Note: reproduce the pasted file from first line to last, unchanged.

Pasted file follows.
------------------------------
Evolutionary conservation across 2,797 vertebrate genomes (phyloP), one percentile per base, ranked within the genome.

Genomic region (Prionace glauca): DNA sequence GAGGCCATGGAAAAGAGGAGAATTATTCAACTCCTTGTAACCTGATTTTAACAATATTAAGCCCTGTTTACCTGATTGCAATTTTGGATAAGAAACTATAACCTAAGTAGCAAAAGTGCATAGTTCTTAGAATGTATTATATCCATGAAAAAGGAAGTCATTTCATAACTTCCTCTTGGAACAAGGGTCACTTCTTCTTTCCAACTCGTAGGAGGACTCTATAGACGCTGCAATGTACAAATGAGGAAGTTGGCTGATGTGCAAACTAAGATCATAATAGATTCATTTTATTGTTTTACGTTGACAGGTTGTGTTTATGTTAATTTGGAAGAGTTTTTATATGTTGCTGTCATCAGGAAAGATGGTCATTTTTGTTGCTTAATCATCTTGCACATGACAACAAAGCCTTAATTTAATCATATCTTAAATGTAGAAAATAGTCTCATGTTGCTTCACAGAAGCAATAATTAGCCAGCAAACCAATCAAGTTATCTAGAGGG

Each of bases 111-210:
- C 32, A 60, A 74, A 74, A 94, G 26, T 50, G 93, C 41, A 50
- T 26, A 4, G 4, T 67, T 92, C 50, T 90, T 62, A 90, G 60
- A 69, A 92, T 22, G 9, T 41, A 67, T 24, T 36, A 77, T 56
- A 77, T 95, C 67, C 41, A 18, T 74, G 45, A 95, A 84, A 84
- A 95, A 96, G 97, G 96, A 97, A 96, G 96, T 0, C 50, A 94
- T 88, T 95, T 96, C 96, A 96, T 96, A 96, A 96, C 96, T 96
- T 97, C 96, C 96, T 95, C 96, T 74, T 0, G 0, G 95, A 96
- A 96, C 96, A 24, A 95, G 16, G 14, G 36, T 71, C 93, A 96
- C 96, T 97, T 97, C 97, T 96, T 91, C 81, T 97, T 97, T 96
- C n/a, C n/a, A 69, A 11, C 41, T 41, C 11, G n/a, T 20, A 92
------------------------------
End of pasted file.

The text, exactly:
Evolutionary conservation across 2,797 vertebrate genomes (phyloP), one percentile per base, ranked within the genome.

Genomic region (Prionace glauca): DNA sequence GAGGCCATGGAAAAGAGGAGAATTATTCAACTCCTTGTAACCTGATTTTAACAATATTAAGCCCTGTTTACCTGATTGCAATTTTGGATAAGAAACTATAACCTAAGTAGCAAAAGTGCATAGTTCTTAGAATGTATTATATCCATGAAAAAGGAAGTCATTTCATAACTTCCTCTTGGAACAAGGGTCACTTCTTCTTTCCAACTCGTAGGAGGACTCTATAGACGCTGCAATGTACAAATGAGGAAGTTGGCTGATGTGCAAACTAAGATCATAATAGATTCATTTTATTGTTTTACGTTGACAGGTTGTGTTTATGTTAATTTGGAAGAGTTTTTATATGTTGCTGTCATCAGGAAAGATGGTCATTTTTGTTGCTTAATCATCTTGCACATGACAACAAAGCCTTAATTTAATCATATCTTAAATGTAGAAAATAGTCTCATGTTGCTTCACAGAAGCAATAATTAGCCAGCAAACCAATCAAGTTATCTAGAGGG

Each of bases 111-210:
- C 32, A 60, A 74, A 74, A 94, G 26, T 50, G 93, C 41, A 50
- T 26, A 4, G 4, T 67, T 92, C 50, T 90, T 62, A 90, G 60
- A 69, A 92, T 22, G 9, T 41, A 67, T 24, T 36, A 77, T 56
- A 77, T 95, C 67, C 41, A 18, T 74, G 45, A 95, A 84, A 84
- A 95, A 96, G 97, G 96, A 97, A 96, G 96, T 0, C 50, A 94
- T 88, T 95, T 96, C 96, A 96, T 96, A 96, A 96, C 96, T 96
- T 97, C 96, C 96, T 95, C 96, T 74, T 0, G 0, G 95, A 96
- A 96, C 96, A 24, A 95, G 16, G 14, G 36, T 71, C 93, A 96
- C 96, T 97, T 97, C 97, T 96, T 91, C 81, T 97, T 97, T 96
- C n/a, C n/a, A 69, A 11, C 41, T 41, C 11, G n/a, T 20, A 92